Good. Are you considering a Dimensional Sawmill like we are? Email me if you'd like to manage the project - Marcin.
I love this idea. While the Sawmill is also of interest, I really like the lo-tek approach to mechanizing a simple bow saw. Bow saw blades are very in expensive and are available in a variety of tooth count, size, shape, etc. Granted it would be substantially slower than a circular or band saw design, but in many cases, that just doesn't matter. I also think that this design is FAR safer to operate than either the circular or band saws. Finally, instead of an electric motor, we can use a hydraulic motor and drive it off of a power cube (or better still, the steam engine. - Mark J Norton
- * The power cube is an entirely different power scale (40 hp) vs 0.1-0.5 hp for this sawmill. A reciprocating design this size would be torn apart by an engine that powerful. DanielRavenNest 11:12, 16 May 2011 (PDT)
This is a great idea. (As an aside, I think the whole project needs more simple projects which can serve as a complete solution in small niches or as a stepping stone to build larger capacity. In many cases the improvement in efficiency and effectiveness from no tool to a basic tool is greater than from a basic tool to a highly refined one. )
Point of terminology: "Bow saw" is used in much of the midwestern US (at least) as a term for an 18" to 48" lightweight cross cut saw usually used for cutting firewood while "frame saw" is used for a variety of more capable saws used in wood working. In other contexts the terminology is different. The reason I raise the point is that if you were to purchase a "bow saw blade" for this purpose where I live you would get a very light weight cross-cut blade which would not work in this application. I have actually burned up those blades using them too fast as a two man cross cut saw. .5 horse power is probably too much for them.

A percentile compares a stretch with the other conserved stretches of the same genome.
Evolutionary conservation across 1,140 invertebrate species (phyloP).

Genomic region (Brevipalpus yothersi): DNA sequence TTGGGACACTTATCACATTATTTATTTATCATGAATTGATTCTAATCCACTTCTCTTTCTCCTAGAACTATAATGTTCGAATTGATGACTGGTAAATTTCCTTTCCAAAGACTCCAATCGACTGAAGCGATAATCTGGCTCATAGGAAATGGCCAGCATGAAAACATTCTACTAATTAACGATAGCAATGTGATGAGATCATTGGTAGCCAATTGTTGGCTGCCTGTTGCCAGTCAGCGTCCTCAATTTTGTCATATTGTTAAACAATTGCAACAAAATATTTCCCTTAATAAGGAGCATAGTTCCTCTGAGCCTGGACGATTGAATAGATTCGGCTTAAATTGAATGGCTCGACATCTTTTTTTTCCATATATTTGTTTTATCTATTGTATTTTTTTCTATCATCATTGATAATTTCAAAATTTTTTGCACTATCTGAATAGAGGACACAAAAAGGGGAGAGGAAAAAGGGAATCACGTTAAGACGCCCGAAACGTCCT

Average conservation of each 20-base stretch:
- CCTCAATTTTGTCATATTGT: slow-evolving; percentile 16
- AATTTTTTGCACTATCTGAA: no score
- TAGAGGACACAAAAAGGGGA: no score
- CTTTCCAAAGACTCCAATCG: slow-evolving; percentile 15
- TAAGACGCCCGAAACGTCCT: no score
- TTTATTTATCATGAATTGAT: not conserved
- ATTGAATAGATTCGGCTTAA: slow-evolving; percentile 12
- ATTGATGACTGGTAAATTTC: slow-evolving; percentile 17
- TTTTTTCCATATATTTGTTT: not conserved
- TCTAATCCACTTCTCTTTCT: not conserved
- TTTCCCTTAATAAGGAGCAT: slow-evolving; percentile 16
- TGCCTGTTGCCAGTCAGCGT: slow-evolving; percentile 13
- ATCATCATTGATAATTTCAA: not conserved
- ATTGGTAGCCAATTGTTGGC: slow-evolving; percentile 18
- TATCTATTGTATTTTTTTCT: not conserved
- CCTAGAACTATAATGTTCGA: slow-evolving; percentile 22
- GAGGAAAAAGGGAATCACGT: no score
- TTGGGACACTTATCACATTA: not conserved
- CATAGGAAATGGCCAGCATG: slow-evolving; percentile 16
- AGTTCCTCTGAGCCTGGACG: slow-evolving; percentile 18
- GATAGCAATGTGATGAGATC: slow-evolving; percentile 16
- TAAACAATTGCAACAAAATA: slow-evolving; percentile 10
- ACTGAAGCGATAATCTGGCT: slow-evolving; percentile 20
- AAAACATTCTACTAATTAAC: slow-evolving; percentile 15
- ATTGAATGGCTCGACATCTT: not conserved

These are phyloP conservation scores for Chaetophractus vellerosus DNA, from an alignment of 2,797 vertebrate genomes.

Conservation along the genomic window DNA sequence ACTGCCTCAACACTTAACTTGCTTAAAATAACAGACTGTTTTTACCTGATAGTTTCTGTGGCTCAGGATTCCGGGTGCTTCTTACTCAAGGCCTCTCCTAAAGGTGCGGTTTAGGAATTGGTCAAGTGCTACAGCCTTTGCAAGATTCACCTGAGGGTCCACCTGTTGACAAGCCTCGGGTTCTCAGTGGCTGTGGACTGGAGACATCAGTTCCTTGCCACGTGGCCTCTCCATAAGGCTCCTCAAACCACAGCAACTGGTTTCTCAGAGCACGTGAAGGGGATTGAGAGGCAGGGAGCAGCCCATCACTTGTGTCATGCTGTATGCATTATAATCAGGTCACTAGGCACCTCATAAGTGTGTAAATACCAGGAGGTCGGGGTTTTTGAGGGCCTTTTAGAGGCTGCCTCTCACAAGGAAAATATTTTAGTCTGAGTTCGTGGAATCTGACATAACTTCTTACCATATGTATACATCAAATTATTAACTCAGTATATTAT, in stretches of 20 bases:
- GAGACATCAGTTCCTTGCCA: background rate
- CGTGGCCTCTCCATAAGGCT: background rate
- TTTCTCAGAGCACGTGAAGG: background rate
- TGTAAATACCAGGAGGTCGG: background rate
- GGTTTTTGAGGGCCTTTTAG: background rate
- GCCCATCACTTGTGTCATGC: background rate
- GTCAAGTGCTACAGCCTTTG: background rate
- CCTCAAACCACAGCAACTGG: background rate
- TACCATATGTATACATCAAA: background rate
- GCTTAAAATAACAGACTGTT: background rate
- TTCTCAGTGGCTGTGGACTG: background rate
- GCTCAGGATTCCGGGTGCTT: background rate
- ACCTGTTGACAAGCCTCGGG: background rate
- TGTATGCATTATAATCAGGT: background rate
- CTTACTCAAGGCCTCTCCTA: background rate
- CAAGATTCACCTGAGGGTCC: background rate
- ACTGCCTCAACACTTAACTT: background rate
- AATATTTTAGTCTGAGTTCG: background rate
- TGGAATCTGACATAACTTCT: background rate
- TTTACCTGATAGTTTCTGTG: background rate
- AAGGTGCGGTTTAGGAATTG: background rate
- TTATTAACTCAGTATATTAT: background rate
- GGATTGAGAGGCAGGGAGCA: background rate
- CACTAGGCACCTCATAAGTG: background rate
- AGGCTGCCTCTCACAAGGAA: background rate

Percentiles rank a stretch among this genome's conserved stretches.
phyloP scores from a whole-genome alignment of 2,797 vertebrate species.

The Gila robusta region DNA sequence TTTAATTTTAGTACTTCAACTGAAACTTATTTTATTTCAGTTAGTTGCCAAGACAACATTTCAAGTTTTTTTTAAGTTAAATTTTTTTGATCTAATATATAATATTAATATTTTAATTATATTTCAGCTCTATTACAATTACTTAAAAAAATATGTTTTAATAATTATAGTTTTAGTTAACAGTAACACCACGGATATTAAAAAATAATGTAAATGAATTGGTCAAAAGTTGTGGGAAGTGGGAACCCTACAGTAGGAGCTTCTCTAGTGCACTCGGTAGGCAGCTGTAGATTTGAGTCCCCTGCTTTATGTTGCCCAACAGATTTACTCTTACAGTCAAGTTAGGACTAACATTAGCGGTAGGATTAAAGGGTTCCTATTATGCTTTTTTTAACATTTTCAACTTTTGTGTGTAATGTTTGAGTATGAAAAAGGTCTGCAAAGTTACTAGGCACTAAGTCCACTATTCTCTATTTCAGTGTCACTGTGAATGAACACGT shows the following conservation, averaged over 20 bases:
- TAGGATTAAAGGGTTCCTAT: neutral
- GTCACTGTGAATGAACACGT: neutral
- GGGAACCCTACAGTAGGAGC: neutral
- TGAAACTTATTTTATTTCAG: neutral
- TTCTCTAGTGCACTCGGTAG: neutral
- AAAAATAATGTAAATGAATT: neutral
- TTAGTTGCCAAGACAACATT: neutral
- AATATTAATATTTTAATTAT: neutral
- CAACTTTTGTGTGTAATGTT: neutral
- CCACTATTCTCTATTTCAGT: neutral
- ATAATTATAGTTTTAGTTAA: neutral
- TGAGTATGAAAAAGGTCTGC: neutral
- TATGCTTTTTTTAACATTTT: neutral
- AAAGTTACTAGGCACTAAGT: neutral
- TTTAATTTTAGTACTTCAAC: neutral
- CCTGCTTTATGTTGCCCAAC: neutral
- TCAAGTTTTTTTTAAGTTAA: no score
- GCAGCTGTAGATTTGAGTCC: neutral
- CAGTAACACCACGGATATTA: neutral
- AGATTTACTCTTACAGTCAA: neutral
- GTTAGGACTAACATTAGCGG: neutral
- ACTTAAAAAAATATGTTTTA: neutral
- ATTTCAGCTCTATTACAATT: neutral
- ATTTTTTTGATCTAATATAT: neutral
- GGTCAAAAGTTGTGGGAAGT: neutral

Here's something closer to the blade you'd need: http://www.adriatools.com/ece/saws/bowsaw.html (first one "rip saw")
Note that there are videos on YouTube and elsewhere of old saws built on exactly this principle. There might be useful ideas there.
I'm sure Daniel is right that the power cube is on a different scale, but that is a feature rather than a bug. A saw like this can run on very little power, a small electric motor, micro-hydro, even human power. I saw a comment somewhere by a guy who said his ran on Snickers bars...